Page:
Corporate and Non-corporateBusinesses, grouped together, were buyers of $11.6 billion, for a grand net purchase of $16.6 billion.
 So who really picked up the tab? To our surprise, the only group to actually substantially increasetheir purchases in 2009 is de
ned in the Federal Reserve Flow of Funds Report as the “HouseholdSector”. This category of buyers bought $15 billion worth of treasuries in 2008, but by Q3 2009 hadpurchased a whopping $528.7 billion worth. At the end of Q3 this Household Sector category nowowns more treasuries than the Federal Reserve itself.
 So to summarize, the majority buyers of Treasury securities in 2009 were: 
1. Foreign and International buyers who purchased $697.5 billion.
2. The Federal Reserve who bought $286 billion.3. The Household Sector who bought $528 billion to Q3 – which puts them on trackpurchase $704 billion for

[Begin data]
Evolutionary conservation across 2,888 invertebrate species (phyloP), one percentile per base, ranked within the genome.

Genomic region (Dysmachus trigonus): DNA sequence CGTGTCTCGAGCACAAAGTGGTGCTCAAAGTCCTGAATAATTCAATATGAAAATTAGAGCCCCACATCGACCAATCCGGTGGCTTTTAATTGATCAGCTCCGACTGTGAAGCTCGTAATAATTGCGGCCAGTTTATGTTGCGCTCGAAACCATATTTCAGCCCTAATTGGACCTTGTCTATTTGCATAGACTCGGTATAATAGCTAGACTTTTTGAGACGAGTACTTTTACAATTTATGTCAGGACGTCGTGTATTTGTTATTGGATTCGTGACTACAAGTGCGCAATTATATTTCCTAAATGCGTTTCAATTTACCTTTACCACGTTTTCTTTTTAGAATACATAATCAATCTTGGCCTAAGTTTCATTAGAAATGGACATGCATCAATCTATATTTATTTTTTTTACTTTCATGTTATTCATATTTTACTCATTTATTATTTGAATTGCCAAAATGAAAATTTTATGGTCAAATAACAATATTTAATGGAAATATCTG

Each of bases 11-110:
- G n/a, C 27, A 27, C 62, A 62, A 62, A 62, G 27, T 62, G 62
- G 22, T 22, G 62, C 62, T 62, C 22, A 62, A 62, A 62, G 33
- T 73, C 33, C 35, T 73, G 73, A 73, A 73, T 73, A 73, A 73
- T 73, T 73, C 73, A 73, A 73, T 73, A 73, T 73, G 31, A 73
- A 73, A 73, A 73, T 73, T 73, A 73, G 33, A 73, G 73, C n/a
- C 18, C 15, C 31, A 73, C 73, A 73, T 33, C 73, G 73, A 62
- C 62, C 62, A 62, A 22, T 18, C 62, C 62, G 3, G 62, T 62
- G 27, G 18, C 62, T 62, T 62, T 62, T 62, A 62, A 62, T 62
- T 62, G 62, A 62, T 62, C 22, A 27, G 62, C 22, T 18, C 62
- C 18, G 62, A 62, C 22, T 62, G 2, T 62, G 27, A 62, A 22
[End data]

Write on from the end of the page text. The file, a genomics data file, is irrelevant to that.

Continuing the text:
scal 2009.These three buying groups represent the lion’s share of the $1.885 trillion of debt that was issued bythe US in
scal 2009.We must admit that we were surprised to discover that “Households” had bought so many Treasuriesin 2009. They bought 35 times more government debt than they did in 2008. Given the
nancialcondition of the average household in 2009, this makes little sense to us. With unemployment andforeclosures skyrocketing, who could afford to increase treasury investments to such a large degree?For our more discerning readers, this enormous “Household” investment was made outside of MoneyMarket Funds, Mutual Funds, ETF’s, Life Insurance Companies, Pension and Retirement fundsand Closed-End Funds, which are all separate reporting categories.